Actually, as someone who chose the hinterlands of Buffalo to Boston or NYC, I can assure you that the choice isn't between "no job" and "gainful employment". There are lots of jobs out here in the boonies. They just don't pay as much as they do in Boston or NYC -- or Cali I imagine. A big paycheck doesn't count for much when it all gets eaten up by housing costs. I can live better here on $60k a year than in the Boston or NYC metros on twice that.

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    Quote Originally posted by Linda_D View post
    Actually, as someone who chose the hinterlands of Buffalo to Boston or NYC, I can assure you that the choice isn't between "no job" and "gainful employment". There are lots of jobs out here in the boonies. They just don't pay as much as they do in Boston or NYC -- or Cali I imagine. A big paycheck doesn't count for much when it all gets eaten up by housing costs. I can live better here on $60k a year than in the Boston or NYC metros on twice that.
    I've lived in the middle of hundreds of acres of cattle, in a town of ~300 in the middle of thousands of hectares of sugar beets and feed corn, in a dense modern city, and several places on the spectrum in between.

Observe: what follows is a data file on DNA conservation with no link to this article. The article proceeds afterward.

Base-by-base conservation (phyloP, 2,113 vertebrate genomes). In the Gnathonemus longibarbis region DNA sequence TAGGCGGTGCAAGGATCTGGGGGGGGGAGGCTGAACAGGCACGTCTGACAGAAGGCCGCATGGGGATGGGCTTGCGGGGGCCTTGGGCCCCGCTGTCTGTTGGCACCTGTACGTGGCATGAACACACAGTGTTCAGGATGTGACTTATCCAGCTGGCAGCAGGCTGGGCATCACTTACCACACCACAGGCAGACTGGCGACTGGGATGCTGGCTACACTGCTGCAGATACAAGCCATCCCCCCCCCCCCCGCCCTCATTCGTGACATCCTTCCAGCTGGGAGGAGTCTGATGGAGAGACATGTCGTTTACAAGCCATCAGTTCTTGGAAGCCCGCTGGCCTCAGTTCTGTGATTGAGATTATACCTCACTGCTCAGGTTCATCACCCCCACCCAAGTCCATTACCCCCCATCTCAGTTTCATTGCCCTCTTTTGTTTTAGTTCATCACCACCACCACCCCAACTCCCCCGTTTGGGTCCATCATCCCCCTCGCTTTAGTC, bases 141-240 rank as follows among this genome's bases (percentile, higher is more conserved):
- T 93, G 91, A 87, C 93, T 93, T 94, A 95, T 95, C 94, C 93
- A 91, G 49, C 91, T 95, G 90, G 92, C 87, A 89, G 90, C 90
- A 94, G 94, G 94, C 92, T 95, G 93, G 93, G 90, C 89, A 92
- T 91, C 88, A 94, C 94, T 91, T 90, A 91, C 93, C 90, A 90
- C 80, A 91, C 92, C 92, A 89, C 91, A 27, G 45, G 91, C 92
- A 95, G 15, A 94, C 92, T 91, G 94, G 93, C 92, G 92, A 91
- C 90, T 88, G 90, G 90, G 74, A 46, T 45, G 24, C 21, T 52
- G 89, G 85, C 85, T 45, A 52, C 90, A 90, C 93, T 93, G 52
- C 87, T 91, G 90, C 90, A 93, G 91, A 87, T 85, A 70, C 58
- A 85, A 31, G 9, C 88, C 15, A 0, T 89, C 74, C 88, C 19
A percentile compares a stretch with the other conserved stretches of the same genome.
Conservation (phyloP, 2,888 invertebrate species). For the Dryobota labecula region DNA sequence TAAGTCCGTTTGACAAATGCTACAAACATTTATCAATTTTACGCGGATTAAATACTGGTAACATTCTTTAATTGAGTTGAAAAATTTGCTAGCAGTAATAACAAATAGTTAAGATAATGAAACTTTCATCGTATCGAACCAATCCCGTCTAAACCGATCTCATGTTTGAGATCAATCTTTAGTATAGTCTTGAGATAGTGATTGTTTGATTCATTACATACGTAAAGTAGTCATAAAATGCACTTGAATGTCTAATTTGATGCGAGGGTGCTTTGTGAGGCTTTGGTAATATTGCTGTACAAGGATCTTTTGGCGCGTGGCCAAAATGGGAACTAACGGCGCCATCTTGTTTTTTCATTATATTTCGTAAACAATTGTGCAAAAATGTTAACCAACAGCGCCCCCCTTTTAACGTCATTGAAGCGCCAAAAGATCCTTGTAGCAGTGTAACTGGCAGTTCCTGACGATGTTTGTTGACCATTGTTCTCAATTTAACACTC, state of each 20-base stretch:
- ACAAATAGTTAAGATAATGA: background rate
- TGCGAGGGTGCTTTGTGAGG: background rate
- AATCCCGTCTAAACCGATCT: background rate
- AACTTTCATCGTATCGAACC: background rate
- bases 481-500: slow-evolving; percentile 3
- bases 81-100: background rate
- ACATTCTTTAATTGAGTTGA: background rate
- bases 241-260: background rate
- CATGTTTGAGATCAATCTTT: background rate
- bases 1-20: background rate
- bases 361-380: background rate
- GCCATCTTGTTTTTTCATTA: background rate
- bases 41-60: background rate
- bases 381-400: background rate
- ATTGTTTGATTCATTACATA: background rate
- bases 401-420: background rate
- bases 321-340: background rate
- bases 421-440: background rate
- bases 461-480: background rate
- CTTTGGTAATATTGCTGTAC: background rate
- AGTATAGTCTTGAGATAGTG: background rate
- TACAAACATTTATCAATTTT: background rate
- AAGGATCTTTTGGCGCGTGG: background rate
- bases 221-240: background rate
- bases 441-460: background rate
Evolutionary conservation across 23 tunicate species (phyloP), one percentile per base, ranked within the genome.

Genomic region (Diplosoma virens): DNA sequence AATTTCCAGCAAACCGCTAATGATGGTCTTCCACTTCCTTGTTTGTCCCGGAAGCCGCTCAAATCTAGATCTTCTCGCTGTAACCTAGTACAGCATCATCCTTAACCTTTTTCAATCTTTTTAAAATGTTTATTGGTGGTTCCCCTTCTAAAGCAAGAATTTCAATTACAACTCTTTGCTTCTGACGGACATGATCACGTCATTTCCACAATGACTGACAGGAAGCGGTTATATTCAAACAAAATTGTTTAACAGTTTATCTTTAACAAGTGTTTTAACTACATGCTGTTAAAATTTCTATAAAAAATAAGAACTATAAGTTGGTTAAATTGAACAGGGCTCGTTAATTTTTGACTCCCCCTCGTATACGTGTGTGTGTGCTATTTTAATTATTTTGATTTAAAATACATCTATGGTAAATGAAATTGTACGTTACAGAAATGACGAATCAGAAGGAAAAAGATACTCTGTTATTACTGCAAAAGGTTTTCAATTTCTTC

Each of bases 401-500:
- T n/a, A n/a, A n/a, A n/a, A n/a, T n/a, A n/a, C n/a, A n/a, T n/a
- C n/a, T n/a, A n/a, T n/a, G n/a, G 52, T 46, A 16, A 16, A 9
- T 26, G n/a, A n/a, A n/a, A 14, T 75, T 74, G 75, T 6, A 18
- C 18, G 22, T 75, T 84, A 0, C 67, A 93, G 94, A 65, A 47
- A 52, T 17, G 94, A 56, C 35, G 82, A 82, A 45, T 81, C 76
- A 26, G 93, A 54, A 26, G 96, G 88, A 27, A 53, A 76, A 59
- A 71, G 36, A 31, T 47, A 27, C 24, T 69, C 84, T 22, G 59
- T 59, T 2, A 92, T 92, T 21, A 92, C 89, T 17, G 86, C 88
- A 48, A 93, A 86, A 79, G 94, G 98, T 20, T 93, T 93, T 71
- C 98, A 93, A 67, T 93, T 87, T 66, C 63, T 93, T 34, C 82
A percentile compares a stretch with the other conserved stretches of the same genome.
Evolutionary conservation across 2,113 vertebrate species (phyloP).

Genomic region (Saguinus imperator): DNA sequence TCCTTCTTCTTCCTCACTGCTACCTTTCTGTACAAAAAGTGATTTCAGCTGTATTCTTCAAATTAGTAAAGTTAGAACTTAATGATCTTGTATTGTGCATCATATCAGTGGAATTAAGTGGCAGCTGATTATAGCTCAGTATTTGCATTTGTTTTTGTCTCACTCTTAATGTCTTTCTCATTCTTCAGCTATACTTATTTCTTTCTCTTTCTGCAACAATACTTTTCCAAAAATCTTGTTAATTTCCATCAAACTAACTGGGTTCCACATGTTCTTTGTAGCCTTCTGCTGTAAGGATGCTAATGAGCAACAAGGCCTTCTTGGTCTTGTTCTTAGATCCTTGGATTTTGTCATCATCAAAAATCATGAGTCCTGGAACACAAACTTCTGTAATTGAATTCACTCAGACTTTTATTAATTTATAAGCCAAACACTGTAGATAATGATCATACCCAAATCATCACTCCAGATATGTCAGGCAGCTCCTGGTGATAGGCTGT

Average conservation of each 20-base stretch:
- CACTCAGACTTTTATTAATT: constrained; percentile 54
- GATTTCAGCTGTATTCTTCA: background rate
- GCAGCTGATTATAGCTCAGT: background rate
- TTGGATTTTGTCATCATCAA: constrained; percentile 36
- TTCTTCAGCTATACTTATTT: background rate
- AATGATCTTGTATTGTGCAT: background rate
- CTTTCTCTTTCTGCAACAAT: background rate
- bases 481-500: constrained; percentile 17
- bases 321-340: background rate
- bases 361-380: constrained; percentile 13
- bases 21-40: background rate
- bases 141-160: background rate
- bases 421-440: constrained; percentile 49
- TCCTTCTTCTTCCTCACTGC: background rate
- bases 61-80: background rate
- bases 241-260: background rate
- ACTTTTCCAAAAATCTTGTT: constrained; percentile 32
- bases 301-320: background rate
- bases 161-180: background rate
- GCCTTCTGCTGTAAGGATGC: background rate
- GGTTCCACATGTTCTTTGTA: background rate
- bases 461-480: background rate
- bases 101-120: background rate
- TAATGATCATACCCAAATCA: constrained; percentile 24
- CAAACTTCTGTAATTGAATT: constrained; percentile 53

Having these experiences allows me to state that there is no 'one way' to do housing for a non-homogenous society. Anyone trying to come up with policy for such a scheme is fooling themselves. And folks over 40 likely know this already and anyone asserting that everyone is a-gonna move to dense areas when gas is 7.00/gal is going to get laughed out of a room of people over 40.

    Nonetheless, if the gummint subsidy of housing is going away - and it should - there will still be people wanting to live in non-dense areas. That is a fact. There is no wishing that away. This is reality. On the ground. A fact. How it is. The dealio. Many folks will find a way to make it happen. This is a fact. The dealio. We have to be flexible to deal with this basic fact, not rigid. Flexible.

    Just because many young planners tend to be urban doesn't mean non-planners loooooove!1 the city like young urban planners do. There is plenty of housing stock in the 'burbs. Folks will rent if they can. I actually want a larger yard than we have now, as we want to grow more vegetables, I want to experiment with more season extensions, and the kid wants her own garden. Our next move is likely to a place with a larger south-facing yard. If I were single I'd want this too (and had it, by the way). Sure I lived in a place where I could walk to dozens of restaurants and ride the bike to the grocery in 5 minutes. It was great. Loved it. But I didn't have a yard. Priorities. Lots of folks are like this. Not everyone thinks dense cities are, like, so cool.